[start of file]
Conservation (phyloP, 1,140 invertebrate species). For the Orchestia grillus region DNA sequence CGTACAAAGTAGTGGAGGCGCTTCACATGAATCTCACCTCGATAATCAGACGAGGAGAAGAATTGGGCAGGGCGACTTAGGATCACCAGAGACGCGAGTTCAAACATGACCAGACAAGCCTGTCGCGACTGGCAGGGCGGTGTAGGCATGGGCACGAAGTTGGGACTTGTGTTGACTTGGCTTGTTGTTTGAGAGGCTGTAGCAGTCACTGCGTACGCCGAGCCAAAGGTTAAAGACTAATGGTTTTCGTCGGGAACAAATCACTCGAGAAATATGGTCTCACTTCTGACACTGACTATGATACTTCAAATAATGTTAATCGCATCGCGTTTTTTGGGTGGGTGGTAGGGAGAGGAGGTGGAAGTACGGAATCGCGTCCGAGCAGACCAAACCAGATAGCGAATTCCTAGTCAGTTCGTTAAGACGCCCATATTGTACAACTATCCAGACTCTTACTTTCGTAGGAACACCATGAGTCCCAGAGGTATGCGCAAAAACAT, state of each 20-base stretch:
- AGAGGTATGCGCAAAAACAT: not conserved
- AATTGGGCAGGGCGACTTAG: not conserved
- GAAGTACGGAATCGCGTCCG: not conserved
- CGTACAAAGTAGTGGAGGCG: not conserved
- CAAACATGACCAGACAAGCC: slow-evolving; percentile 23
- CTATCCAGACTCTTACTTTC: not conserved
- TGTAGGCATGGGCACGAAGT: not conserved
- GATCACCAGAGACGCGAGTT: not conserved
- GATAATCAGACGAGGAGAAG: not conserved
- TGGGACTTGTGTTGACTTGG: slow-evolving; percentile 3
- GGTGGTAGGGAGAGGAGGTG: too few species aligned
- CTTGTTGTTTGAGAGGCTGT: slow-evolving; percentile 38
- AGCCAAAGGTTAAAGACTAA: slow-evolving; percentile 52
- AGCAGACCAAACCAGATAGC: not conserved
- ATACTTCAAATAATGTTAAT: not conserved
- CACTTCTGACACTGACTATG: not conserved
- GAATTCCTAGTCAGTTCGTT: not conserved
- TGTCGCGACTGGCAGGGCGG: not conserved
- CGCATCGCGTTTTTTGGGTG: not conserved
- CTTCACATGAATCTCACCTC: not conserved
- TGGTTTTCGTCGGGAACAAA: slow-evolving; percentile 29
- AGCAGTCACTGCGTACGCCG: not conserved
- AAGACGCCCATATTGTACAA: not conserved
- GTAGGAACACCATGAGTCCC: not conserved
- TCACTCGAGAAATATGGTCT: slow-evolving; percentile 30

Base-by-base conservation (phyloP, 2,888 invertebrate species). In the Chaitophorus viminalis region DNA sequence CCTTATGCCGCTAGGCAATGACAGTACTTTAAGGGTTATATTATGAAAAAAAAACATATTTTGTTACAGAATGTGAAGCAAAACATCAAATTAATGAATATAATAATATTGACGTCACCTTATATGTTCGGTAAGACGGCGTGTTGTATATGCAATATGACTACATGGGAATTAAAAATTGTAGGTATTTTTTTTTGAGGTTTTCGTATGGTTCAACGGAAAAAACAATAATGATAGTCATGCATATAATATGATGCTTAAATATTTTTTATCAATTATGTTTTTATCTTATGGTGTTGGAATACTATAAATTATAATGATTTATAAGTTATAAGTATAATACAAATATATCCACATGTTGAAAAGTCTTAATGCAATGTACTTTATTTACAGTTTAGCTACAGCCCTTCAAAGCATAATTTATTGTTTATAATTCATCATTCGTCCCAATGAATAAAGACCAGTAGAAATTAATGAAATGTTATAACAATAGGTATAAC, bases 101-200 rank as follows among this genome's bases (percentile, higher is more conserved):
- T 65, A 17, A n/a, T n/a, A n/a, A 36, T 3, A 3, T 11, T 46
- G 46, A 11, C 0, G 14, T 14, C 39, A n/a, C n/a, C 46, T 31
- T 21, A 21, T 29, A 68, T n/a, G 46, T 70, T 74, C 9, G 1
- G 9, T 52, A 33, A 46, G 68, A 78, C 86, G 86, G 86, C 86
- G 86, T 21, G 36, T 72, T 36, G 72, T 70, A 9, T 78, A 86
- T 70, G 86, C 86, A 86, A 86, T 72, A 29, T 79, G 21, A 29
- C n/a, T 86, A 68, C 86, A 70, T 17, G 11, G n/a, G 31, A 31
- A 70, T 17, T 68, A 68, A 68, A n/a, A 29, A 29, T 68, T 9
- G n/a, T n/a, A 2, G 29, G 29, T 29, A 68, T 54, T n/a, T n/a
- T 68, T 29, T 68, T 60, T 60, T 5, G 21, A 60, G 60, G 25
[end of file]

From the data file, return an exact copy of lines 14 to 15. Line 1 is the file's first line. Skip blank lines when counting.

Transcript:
- AGCCAAAGGTTAAAGACTAA: slow-evolving; percentile 52
- AGCAGACCAAACCAGATAGC: not conserved